We assign all our users a Linux and a Windows account when they arrive, which have the same username, but each set of systems has their own password schemes. The vast vast majority of our users are on Linux, and their current home directories are mounted on an NFS mount. If they logged into a Windows machine, that same home directory would appear as a network drive, authenticated against their Windows account via CIFS (which can be a different password than the Linux account).
When the account is created, the Linux account is created first, and the account creation script also creates the home directory (on a Solaris machine, but I'll keep saying Linux for brevity). The script runs as root, copies in a template structure, then does some chown/chmod stuff to make it owned by the new user. Then we create the Windows account, but 90% of our users never log into Windows to see it there. The few users who only use Windows (maybe 10, tops, out of 100+ accounts) almost never login to Linux, and a handful use both. Our arrangement lets them have the same home directory no matter which type of system they log into, and regardless if their passwords on both systems match.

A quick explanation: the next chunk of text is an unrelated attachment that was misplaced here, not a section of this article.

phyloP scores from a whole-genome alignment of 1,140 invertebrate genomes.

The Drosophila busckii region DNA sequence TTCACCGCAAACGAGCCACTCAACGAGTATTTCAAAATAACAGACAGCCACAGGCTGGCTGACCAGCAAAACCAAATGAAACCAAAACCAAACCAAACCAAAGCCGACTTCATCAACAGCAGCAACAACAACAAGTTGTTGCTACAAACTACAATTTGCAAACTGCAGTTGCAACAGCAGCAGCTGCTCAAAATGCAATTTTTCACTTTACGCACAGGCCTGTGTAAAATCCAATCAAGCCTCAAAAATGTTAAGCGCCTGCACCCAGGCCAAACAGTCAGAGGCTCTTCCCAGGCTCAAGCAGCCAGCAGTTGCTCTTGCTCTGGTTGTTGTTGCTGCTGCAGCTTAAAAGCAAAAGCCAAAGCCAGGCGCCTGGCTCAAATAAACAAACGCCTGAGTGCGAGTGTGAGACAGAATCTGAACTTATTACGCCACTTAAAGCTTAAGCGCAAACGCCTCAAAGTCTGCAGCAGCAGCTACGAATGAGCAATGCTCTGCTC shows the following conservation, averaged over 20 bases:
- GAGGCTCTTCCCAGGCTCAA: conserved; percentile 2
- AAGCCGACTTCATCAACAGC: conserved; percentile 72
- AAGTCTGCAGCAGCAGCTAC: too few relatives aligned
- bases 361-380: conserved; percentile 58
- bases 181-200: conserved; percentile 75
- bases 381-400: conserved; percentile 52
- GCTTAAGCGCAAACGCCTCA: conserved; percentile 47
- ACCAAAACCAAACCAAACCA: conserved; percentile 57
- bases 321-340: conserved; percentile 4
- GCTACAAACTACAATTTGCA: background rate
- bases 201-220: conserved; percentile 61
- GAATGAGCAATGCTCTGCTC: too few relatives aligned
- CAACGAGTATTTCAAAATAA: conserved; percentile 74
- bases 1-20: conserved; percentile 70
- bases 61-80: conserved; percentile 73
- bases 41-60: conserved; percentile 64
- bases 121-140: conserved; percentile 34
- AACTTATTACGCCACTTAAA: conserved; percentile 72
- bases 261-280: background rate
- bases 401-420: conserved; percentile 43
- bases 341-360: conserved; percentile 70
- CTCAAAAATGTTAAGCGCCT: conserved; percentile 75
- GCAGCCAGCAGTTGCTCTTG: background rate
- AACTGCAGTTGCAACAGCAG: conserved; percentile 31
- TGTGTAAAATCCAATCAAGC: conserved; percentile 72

From what I can tell with the way NetApp handles home directories, the presumption is that home directories will always be a Windows-based scheme. It seems like -- if I understand this correctly -- the NFS mount for the home directory will also require authenticating with the Windows account, is this correct? It also seems like we won't be able to script this, and the account will have to login to a Windows system to have their home directory created if we went this route. Do I have these correct?